Again, I’m catching up on a monumental amount of reading. Today’s reviews definitely belong in the “I can’t believe I haven’t read that yet!” category. So I’m starting with a book that I’ve been trying to get ahold of for TWO YEARS: The Forest of Hands and Teeth by Carrie Ryan.
PLOT: Mary lives with the last remaining humans in a small community in the center of an endless forest. The Sisterhood guides Mary’s community and keeps them all safe from the countless dead that shuffle mindlessly through the forest outside the fences. However, the more familiar Mary becomes with the Sisterhood, the more she questions everything they’ve ever taught her.
WHY I OWN THIS BOOK (and the two sequels): ZOMBIES! I like my monsters to be scary and unintelligent. Also, I have to admit that the title drew me to this book like a reanimated corpse to brains. And I waited TWO YEARS for many variables to add up to owning this book and you will only pry it out of my COLD, TWITCHING FINGERS. *ahem* There’s a lot of suspense, and many unanswered questions that drew me through all three of the books. The love triangles don’t hurt, either.
NOTES FOR UNFANS OF THE UNDEAD: Trust me when I say that the human element carries these books. These books are about the living, breathing characters. It isn’t all fighting, gore, and zombies.
NOTES FOR FANS OF THE UNDEAD: The zombies here are basically your thoughtless, shambling zombie types…with a couple notable exceptions. Also, it’s a kissing book. Fair warning.
WARNINGS: That much being said, there is gore and several highly emotional, possibly traumatic scenes. The zombies are also fairly relentless, so there’s no guarantee that your favorite character will make it out alive. (Spoiler: your favorite character DIES.)
FINAL WORD: My friend (who normally sticks close to Nicholas Spark books) saw these books and is eagerly waiting to read them herself. I was surprised, too. The protagonists are teenagers, and the romance/gore has to be popular with older teens, but I wouldn’t recommend this to anyone (at any age) prone to nightmares.
Next up: A Game of Thrones by George R.R. Martin. The adult fantasy section at the bookstore normally gives me the heebies (except for Pratchett, Adams, Fforde…), so I have to thank the HBO series for generating enough buzz to pique my interest. Since I only have basic cable, this review is definitely only of the book.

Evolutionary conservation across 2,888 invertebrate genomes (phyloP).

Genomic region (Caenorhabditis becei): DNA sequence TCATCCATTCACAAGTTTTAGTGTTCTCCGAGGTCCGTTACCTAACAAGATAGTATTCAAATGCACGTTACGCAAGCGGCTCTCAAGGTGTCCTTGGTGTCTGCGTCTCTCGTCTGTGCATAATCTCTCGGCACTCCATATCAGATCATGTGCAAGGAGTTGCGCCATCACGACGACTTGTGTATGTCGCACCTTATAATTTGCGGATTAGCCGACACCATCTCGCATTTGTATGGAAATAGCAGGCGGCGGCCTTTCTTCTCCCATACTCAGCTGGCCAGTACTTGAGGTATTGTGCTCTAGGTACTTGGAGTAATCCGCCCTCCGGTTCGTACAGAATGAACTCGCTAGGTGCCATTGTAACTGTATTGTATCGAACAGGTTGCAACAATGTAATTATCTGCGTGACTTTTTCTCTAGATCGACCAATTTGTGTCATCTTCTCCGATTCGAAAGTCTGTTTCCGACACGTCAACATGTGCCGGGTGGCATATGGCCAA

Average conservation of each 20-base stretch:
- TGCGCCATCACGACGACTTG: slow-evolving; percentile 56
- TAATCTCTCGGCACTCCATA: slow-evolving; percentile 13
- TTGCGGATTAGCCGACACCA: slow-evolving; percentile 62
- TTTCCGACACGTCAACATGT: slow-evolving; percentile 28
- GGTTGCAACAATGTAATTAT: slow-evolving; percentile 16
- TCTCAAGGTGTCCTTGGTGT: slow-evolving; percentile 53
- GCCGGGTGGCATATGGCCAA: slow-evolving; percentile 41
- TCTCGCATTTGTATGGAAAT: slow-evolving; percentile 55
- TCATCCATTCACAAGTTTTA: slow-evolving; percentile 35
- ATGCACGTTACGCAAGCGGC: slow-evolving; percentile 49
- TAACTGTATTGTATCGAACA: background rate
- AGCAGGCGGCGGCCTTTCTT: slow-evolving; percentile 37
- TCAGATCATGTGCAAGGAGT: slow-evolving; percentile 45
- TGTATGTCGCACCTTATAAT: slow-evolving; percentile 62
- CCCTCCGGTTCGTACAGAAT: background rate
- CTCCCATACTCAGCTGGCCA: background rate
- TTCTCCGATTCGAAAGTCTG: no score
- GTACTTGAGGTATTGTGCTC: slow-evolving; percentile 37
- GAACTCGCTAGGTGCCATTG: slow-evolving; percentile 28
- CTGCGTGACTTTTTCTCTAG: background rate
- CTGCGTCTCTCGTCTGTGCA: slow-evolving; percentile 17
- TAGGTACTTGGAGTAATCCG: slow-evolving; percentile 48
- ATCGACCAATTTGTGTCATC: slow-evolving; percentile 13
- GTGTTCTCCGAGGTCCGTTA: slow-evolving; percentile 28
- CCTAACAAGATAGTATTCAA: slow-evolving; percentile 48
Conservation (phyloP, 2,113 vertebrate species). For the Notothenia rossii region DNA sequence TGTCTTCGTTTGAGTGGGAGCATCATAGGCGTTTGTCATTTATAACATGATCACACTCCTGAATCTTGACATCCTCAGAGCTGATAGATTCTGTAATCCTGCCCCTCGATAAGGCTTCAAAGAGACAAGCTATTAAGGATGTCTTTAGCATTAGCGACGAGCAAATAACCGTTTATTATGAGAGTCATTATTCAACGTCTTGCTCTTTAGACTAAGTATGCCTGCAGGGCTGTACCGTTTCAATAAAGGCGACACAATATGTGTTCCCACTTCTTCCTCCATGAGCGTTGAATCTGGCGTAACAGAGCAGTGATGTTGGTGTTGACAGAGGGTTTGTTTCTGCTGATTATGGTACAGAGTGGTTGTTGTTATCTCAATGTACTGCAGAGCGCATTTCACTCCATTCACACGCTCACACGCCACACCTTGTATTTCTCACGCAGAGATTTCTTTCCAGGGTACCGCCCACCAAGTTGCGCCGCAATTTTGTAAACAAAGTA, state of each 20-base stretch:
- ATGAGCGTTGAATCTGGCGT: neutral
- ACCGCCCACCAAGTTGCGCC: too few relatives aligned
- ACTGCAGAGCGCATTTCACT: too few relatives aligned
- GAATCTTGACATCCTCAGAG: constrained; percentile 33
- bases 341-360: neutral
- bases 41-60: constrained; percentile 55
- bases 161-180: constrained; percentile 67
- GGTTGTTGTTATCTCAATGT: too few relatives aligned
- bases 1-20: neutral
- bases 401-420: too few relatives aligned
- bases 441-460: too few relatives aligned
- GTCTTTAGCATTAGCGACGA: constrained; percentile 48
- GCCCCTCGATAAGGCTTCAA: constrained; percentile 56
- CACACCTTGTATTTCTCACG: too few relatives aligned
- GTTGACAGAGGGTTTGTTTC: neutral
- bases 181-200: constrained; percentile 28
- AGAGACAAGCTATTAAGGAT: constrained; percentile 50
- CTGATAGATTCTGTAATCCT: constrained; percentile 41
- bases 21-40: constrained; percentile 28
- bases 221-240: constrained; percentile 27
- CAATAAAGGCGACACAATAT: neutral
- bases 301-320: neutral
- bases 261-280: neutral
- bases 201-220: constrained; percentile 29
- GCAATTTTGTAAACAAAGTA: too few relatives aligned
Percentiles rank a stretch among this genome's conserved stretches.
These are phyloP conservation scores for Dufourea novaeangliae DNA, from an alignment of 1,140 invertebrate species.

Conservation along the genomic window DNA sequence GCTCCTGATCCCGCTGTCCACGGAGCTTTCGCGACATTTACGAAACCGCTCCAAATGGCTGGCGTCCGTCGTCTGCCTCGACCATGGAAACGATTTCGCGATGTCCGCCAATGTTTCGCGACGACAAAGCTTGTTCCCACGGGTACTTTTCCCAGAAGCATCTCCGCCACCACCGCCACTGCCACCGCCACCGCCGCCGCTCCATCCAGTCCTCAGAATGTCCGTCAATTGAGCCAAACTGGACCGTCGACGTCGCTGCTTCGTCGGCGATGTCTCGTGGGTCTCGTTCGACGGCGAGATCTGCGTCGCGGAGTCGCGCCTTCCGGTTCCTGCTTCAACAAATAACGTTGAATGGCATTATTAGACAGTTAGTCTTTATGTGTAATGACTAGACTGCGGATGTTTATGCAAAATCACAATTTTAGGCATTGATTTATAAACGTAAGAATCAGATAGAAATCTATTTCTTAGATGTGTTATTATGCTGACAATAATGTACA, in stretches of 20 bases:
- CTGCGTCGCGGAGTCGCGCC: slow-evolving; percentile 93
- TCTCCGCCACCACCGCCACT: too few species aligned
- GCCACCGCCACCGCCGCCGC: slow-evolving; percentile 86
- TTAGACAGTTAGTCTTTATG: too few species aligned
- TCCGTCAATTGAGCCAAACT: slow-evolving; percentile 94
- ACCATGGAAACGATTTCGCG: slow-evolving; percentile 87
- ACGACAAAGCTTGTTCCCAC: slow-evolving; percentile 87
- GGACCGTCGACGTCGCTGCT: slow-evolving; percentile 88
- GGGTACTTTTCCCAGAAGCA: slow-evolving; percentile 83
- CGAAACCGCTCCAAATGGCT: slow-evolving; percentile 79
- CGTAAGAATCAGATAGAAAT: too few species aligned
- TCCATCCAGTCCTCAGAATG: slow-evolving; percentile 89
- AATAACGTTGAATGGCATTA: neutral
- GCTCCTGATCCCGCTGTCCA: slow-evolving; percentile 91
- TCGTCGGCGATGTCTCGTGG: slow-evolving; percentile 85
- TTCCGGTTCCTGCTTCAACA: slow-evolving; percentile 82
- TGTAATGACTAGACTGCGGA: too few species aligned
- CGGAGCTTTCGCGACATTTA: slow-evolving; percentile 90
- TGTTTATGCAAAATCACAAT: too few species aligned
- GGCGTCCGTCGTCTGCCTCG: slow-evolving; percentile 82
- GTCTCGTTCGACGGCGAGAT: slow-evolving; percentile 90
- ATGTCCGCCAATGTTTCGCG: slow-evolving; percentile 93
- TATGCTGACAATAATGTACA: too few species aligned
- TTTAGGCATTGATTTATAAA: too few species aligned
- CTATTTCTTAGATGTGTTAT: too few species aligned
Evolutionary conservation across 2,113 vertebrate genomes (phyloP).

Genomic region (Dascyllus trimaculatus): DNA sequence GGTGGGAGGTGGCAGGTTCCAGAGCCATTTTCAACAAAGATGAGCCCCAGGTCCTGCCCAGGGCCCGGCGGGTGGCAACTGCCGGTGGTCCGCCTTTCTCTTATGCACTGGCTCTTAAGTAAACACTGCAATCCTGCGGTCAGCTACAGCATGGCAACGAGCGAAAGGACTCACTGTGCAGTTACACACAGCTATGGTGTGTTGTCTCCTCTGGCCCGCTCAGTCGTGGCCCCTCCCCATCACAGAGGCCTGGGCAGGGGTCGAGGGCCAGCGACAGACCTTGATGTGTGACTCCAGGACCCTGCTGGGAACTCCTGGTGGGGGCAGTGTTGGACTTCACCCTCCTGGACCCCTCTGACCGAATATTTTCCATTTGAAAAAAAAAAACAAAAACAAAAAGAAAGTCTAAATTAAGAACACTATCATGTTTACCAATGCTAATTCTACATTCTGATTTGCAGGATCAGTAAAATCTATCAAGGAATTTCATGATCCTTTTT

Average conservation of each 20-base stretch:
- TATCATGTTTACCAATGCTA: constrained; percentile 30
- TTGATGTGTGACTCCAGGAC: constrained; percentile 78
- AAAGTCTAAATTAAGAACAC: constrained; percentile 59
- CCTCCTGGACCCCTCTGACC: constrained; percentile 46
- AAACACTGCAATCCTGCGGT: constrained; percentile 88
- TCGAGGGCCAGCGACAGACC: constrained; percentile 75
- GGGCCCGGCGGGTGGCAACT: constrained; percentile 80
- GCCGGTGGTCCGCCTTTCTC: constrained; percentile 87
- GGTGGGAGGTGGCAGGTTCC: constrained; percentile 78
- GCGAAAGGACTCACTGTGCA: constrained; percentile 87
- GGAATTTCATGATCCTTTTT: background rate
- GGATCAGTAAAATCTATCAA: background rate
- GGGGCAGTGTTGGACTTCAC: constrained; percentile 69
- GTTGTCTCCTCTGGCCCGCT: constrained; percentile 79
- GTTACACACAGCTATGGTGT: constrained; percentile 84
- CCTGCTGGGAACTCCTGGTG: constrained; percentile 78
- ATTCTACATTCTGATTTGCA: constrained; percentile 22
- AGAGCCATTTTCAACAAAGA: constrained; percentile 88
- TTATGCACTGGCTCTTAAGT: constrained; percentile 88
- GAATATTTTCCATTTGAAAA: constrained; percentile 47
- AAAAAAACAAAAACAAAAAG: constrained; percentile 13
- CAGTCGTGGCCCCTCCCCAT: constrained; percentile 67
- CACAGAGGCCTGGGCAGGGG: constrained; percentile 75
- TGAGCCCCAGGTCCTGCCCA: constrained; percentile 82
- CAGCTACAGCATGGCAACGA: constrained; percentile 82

PLOT: Well, this could be a dissertation in and of itself, but here goes…there is a kingdom ruled by a man who took the throne through war. He is surrounded by people who are scheming, plotting, and killing in order to take the throne for themselves (including the heirs of the former king). One of the few people not after the throne is Eddard Stark. He wants to stay with his family in the north, but court politics and the king’s request take him south. After murder and murder attempts, the kingdom is on the verge of war. However, the long summer is ending, and winter is bringing old, mythical enemies out of the frozen north…
WHY I OWN THIS BOOK: It’s too long to read at the bookstore and I found that I am not patient enough to wait to find out what happens to the myriad of characters. I don’t regret the purchase because the book is extremely well-written, and I think I’ll need to go back to reference parts of the story as I continue reading the series.
NOTES FOR ANYONE WITH THE FANTASY HEEBIES: If you can handle the level of fantasy elements in Lord of the Rings, you’ll do fine. There’s a few mythical creatures and unusual terms, but the politics, conniving and shenanigans are universally translatable.
NOTES FOR FANTASY FANS: Who am I kidding? You probably own the books, watch the show, and have a picture of yourself on the Iron Throne. Carry on.
WARNINGS: Again, this can take a while. There’s vulgar language, sex, incest, rape, human trafficking, adult situations and gore. Also, a disturbing scene of a young boy breastfeeding. The descriptions are generally low key, but the frequency is…well, just don’t expect to be able to read this around innocent-minded people.
FINAL WORD: It’s a complex story with tons of characters, but it pulls you along quickly while accomplishing the impossible tasks of building believable characters and suspense. I’m not recommending this to any of my teenaged students, but I know lots of adults who love this series.